I do have one critique here which is that you don’t how the chords are voiced. It would be great to have a PDF of the chord voicings in two-stave reduced score format.

Part IV are octave combinations and the recording of selected intervals in the strings, like open 4ths. A common octave doubling is Basses – Cellos. The difficulty in many libraries is getting both sections to balance properly. Not a problem in Symphobia since it’s already recorded in balance.

Here’s the PDF that lists the articulations. But note, this is just a start. This is only a partial list.

But Project SAM guys didn’t stop here. They included all kinds of bonus content that tradition, film, and game composers will find amazingly useful.

Dystopia II features ambiences, textures, pads and effects created by processing and tweaking the Symphobia recordings.

There’s over 120 beautifully performed ethnic flute phrases are included, covering duduk, shakuhachi and Native American flute. Some phrases are atonal or effect-like, others are performed in a specific key.

Gran Cassa II, an orchestral bass drum previously only available to users of Project SAM’s percussion package, True Strike, has also been included.

Finally, there’s the Multis section which is a selection of inspiring, stylized program combinations, layering ensembles, effects and articulations together, creating ready-to-go combos for different musical genres. How each Multi is named gives the clue about its possible use. For example: “Acid For Blood”, “Chainsaw Attack”, “Cat ‘n Mouse” and “City Noir” to list a few.

The Kontakt 2 Player
Project SAM has licensed the Kontakt 2 player from Native Instruments in Germany. The player provides a number of custom features: simulated legato, repetition, octaver, master EQ, reverb, a cluster generator, the ability to alter velocity response, change the instrument range, transpose and enable/disable release triggers.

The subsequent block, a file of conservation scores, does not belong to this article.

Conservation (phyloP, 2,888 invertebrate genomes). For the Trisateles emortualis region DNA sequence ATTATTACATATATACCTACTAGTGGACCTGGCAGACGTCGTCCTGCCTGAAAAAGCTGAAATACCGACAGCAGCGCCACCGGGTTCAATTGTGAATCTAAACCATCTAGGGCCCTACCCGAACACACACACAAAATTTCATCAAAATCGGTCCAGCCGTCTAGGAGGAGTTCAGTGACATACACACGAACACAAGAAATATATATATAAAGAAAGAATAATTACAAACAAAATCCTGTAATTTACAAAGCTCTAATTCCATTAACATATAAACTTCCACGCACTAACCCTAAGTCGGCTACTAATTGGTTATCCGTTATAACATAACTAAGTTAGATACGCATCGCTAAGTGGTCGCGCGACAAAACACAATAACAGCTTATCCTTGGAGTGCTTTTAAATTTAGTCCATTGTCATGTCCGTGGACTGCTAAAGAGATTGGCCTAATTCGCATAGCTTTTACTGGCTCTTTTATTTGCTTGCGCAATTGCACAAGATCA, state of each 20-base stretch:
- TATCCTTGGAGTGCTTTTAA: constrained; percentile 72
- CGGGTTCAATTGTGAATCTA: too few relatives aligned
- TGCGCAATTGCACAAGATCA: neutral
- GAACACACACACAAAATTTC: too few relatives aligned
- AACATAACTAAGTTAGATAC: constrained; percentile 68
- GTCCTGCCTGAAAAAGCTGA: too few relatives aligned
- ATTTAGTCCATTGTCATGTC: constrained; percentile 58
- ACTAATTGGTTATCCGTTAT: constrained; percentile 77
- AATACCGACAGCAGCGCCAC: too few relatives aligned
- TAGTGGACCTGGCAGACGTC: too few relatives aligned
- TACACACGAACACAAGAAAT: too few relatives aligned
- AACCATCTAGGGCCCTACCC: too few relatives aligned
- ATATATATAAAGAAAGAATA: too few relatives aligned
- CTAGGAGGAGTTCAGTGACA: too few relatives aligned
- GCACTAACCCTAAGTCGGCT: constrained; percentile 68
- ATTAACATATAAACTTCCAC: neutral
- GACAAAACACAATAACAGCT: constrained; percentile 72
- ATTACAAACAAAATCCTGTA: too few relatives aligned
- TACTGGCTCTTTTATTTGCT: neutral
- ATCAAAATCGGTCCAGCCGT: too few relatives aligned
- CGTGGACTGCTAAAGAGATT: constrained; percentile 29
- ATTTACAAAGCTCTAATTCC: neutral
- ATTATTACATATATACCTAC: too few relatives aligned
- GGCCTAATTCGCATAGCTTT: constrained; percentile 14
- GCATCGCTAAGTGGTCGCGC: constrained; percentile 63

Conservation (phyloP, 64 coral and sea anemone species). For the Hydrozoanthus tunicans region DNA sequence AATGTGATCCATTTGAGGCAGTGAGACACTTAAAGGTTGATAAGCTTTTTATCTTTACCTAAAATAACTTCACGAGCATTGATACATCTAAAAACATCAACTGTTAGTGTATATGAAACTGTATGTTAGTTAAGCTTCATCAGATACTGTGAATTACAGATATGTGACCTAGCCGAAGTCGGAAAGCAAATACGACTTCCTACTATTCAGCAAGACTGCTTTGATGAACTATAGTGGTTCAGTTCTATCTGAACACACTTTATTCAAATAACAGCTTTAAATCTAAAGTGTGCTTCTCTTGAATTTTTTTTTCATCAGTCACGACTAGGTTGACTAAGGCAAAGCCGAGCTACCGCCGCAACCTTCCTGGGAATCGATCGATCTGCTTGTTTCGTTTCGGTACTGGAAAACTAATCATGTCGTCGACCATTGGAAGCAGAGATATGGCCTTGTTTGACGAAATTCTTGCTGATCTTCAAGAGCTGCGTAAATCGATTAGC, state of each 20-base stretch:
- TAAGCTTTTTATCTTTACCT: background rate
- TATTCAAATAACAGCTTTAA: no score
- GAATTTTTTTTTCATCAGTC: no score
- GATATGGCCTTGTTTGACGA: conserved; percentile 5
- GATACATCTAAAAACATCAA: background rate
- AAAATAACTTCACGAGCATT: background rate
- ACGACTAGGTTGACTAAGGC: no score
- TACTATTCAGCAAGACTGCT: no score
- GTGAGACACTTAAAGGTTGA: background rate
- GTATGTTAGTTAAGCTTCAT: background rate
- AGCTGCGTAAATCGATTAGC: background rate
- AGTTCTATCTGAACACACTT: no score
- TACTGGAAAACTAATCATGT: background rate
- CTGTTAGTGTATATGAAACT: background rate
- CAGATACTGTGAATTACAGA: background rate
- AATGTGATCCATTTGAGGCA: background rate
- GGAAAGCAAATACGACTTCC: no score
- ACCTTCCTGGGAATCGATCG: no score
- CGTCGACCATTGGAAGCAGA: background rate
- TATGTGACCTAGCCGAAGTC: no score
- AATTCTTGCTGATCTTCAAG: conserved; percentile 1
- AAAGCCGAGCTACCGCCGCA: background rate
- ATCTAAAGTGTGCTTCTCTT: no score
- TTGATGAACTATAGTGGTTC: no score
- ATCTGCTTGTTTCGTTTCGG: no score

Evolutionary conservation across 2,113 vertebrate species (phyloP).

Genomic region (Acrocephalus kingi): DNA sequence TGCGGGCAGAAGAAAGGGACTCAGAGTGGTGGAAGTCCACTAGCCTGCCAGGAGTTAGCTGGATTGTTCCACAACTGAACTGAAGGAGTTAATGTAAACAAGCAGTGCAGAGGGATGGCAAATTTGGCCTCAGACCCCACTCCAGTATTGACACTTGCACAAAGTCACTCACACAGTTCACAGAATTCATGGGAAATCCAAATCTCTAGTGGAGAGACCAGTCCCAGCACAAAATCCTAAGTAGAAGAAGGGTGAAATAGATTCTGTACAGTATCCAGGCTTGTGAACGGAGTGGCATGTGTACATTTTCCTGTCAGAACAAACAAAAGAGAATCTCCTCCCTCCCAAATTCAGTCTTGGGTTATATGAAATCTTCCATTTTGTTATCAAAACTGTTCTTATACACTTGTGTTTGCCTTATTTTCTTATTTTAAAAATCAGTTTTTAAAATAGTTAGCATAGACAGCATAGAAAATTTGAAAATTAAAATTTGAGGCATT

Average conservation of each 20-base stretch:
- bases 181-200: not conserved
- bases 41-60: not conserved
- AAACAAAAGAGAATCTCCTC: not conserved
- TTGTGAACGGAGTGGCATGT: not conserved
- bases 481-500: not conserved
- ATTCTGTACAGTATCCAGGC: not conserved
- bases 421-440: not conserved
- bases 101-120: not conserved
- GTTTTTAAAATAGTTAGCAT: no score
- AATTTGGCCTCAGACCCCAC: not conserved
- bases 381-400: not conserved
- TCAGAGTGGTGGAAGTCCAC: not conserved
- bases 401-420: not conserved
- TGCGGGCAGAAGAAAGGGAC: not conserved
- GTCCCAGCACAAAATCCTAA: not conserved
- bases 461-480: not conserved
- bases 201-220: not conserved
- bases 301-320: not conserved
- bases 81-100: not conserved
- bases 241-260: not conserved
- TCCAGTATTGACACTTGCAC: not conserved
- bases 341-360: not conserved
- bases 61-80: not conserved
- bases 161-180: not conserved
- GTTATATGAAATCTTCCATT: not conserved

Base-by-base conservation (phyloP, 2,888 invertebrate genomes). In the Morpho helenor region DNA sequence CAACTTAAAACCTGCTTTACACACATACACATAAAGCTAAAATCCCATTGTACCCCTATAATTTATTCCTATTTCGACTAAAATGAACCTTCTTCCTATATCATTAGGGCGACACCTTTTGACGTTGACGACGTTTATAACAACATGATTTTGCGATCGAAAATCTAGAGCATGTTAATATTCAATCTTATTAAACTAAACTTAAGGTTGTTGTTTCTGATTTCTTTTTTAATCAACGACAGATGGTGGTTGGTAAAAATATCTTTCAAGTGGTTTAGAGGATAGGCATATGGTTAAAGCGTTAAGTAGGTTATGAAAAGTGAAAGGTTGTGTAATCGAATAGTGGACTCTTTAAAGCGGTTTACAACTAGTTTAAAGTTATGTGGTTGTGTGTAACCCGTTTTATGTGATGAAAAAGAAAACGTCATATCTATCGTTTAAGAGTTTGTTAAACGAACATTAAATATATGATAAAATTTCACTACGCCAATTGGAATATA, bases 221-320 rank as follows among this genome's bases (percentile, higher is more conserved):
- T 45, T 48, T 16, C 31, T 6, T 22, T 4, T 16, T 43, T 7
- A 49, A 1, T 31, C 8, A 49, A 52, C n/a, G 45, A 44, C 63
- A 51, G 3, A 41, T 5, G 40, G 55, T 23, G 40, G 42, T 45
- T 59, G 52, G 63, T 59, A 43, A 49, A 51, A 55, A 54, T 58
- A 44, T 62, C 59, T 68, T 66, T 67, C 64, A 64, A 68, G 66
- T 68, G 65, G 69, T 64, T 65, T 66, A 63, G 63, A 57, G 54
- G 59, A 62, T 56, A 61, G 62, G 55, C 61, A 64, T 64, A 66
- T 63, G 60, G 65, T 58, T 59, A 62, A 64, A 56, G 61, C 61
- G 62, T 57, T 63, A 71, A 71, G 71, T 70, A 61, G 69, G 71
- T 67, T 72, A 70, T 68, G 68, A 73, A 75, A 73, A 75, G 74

Kontakt 2 player for Symphobia
Kontakt 2 player for Symphobia

I do have one other disappointment. While I understand that Symphobia is the next library a composer will need, and while I understand that Project SAM wasn’t trying to create “another” orchestral library, I’m sad that Symphobia doesn’t include some of the orchestral sections, at least the strings, as independent sections. In testing Symphobia with QLSO and SE2, it just has a phenomenal sound on its own that really works with these other libraries. In the violins, if we could just have that bottom G!

I should also point out something to those who haven’t had a lot of experience with orchestral doublings. When a program with Violins + Violas in unison is used in Symphobia, you hear both a color change and a thickened line. Go to a live orchestra concert and you’ll hear the impact of the effect in the live performance. When you try the same doublings with other libraries, it doesn’t have quite the same result and impact.

What you’re hearing in Symphobia‘s doublings is what someone’s next library should focus on – recording those combinations that are just a bear to duplicate with sample libraries.

Symphobia has the taste of it. But now I want the full Steak and Lobster dinner to go with it.

Nonetheless, Symphobia is a great breakthrough and one that should be enormously helpful to composers for quite a while.

Minimum system requirements

  • Windows XP or Windows Vista 32-bit on Pentium or Athlon XP 1.4 GHz, 1 GB RAM
  • Mac OS X 10.4 or later on G4 1.4 GHz or Intel® Core ™ Duo 1.66 GHz, 1 GB RAM
  • SYMPHOBIA requires 18 GB of free disk space for complete installation

Comments

By Rohan Stevenson on September 24th, 2008 at 4:00 am

would you please keep quiet about this? it’s bad enough this is commercially available…please for goodness sake remove this review before everyone sees it and buys symphobia!

🙂

By Moe on January 8th, 2009 at 10:38 pm

What about audio card requirements? Will some audio cards perform better than others with this software? If so, which card(s) are recommended?

By kurt on August 20th, 2012 at 5:59 pm

does this library work with Notion3?